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Beijing keeps up pressure on pollution

By Xin Wen | China Daily | Updated: 2019-04-10 07:33
Staff members from Beijing's Fangshan district environmental protection bureau check a diesel truck in February. [Photo by Yan Tong / for China Daily]

Editor's Note: After 40 years of high-speed growth, China's economy has entered a high-quality development phase. China Daily is featuring a series of reports to show the new landscape across the country.

Beijing's top environment watchdog aims to further curb the emission of pollutants-especially tiny PM2.5 particles that can enter the bloodstream-by promoting the use of new energy cars and gradually replacing old diesel trucks.

The measures are part of municipal growth plans to give the capital a bluer sky and cleaner air.

"We will continue to improve air quality in Beijing, with the city's average annual concentration of small particles and its three-year average concentrations level continuing to drop this year," Yu Jianhua, deputy director of the Beijing Municipal Bureau of Ecology and Environment, said at a recent meeting promoting high-quality development in the capital.

Dust management will also get more meticulous attention, Yu said. An integrated video surveillance regulation for dust control covering the whole city will be released, and industries involved in curbing it will share information through the internet.

The average concentration of PM2.5-hazardous particles with a diameter less than 2.5 microns-dropped to 51 micrograms per cubic meter in 2018, down 12.1 percent from the previous year. However, PM2.5 levels in Beijing last year were still much higher than the national average of 39 mcg per cu m, and the national goal of 35 mcg per cu m.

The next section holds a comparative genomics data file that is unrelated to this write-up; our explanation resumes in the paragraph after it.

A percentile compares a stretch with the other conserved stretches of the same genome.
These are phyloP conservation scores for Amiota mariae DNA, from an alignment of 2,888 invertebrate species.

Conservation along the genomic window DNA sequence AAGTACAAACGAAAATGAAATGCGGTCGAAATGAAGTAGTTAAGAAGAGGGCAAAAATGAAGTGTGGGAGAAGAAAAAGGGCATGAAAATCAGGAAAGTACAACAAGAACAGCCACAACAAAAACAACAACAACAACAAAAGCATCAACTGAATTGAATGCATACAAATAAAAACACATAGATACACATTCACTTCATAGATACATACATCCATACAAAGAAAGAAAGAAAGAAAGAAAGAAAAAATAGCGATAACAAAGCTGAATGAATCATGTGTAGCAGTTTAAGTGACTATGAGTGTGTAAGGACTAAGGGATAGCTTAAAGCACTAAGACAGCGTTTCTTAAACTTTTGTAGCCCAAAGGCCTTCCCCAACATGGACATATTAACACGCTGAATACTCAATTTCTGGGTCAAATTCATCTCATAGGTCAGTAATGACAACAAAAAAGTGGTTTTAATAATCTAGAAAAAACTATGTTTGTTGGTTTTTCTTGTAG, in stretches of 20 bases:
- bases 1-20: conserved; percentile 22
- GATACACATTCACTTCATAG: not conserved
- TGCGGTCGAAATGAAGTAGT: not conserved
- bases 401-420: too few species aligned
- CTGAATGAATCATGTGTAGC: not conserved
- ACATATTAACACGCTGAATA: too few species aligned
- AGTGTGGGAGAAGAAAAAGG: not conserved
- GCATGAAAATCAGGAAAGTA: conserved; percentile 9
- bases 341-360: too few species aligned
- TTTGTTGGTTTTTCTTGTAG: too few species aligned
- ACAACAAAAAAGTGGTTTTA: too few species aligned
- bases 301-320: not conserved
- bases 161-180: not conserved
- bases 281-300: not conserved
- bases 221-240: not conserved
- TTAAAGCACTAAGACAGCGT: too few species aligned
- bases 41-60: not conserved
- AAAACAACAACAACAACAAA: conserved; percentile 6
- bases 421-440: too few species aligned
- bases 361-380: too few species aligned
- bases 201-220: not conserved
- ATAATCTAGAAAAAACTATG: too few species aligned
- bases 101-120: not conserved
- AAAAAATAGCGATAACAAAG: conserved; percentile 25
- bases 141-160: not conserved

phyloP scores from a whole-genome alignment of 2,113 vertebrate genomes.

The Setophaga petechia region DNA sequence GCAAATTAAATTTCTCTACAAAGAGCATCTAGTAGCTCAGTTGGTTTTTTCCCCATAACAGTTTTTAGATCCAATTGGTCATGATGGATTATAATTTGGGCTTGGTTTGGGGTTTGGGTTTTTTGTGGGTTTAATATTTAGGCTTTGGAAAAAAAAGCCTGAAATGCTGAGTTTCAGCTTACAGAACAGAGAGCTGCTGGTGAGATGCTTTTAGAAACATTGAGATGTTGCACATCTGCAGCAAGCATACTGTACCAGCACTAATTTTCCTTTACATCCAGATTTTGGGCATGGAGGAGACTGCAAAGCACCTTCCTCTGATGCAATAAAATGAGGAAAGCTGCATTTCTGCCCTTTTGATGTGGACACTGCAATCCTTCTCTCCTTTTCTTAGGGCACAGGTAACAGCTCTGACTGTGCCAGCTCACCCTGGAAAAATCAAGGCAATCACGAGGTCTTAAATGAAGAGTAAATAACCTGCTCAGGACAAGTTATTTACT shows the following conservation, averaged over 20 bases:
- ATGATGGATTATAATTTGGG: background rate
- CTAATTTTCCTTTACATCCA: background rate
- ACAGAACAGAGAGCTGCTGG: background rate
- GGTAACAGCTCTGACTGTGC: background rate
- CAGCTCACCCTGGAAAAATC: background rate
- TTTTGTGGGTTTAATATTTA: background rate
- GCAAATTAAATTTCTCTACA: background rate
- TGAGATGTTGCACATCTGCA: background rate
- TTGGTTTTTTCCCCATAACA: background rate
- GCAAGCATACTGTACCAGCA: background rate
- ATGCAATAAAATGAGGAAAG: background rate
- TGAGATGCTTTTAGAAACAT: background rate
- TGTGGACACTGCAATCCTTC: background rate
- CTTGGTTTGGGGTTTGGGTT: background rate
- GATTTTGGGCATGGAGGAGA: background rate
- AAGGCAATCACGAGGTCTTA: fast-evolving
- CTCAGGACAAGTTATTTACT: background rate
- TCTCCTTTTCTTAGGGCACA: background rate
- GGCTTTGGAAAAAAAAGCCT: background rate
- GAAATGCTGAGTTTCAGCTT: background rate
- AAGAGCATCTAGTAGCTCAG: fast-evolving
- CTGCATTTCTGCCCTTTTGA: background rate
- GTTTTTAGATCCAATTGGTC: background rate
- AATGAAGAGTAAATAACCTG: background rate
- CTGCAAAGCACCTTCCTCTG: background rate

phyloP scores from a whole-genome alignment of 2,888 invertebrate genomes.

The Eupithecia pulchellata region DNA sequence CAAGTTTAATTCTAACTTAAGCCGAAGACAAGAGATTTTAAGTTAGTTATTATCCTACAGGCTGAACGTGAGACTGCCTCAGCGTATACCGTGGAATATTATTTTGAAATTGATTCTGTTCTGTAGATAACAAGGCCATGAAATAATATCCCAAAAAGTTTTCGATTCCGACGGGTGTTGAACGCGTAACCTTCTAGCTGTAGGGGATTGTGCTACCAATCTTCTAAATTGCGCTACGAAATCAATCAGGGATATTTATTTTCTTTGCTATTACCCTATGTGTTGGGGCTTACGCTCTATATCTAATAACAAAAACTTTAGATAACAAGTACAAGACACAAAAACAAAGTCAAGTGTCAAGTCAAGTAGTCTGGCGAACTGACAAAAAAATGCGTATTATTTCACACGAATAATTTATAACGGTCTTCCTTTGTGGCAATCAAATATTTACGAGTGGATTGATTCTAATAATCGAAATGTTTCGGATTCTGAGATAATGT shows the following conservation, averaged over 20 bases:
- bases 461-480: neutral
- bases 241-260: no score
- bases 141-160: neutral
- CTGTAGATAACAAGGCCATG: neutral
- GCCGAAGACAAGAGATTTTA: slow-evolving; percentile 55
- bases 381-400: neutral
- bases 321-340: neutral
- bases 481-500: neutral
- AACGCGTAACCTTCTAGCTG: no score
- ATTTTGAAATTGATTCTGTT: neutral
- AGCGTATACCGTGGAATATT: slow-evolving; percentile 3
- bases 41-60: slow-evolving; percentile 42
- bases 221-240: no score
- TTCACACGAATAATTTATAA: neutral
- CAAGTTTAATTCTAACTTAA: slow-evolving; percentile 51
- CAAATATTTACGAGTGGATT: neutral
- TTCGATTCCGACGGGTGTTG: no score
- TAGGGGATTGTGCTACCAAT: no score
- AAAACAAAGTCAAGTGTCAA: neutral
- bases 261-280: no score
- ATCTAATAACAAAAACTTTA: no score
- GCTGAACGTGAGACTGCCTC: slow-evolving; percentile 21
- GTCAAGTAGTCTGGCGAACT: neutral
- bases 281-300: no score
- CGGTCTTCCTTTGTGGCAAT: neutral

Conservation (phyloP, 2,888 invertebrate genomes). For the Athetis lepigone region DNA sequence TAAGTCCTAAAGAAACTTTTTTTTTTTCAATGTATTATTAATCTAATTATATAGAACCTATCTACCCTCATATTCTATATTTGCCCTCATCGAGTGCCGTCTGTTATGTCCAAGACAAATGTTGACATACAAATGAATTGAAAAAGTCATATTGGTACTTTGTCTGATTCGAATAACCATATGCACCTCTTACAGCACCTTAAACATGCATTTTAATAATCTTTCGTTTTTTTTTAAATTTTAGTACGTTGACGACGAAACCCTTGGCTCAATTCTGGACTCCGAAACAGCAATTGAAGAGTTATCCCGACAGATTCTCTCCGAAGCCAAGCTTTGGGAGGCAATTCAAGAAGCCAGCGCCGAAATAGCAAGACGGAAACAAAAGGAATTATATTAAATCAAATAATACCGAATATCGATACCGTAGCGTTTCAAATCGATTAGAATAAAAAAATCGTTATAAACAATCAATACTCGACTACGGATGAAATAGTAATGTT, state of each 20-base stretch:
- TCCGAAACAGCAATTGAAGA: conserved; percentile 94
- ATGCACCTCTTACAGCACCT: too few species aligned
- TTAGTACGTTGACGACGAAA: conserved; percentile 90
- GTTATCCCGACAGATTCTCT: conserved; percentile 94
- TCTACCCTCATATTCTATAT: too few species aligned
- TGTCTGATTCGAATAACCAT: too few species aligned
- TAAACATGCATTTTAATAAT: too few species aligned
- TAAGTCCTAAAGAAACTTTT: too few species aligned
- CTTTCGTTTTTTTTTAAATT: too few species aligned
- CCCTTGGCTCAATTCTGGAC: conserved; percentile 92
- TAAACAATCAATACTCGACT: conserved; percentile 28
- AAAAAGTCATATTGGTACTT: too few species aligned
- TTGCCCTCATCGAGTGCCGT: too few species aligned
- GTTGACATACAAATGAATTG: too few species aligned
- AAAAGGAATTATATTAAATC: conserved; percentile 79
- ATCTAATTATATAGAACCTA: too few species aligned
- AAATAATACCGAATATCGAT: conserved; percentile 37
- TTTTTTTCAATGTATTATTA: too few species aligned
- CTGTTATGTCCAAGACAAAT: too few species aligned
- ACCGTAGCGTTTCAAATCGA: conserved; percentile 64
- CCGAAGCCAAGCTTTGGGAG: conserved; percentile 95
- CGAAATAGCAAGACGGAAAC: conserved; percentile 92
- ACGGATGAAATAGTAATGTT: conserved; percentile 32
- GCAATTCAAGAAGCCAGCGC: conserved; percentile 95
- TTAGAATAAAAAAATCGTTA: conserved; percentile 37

PM2.5 is a closely monitored air pollutant because its potentially serious effects on human health.

The World Health Organization recommends an air quality standard for PM2.5 of no more than 10 mcg per cu m.

Data from the capital's ecology and environment bureau shows that vehicle exhaust is responsible for the largest portion-45 percent-of PM2.5.

Reducing emissions from manufacturing sites in the suburbs is also essential to curb air pollution, Yu said. In 2019, the capital will phase out 300 manufacturing and pollution-intensive enterprises, as well as relocate and regulate industrial areas in counties and villages.

A prevention plan to further prevent air pollution will be established in the Beijing-Tianjin-Hebei province region, he added.

In July, the State Council released a three-year action plan to curb air pollution by 2020. The plan aims to achieve good air quality in major cities during 80 percent of the year. The average PM2.5 concentration is expected to drop 18 percent from 2015 levels.

Beijing also aims to improve its water quality and tackle soil pollution in 2019 by strengthening treatment of tainted water and tightening heavy-metal disposal standards.

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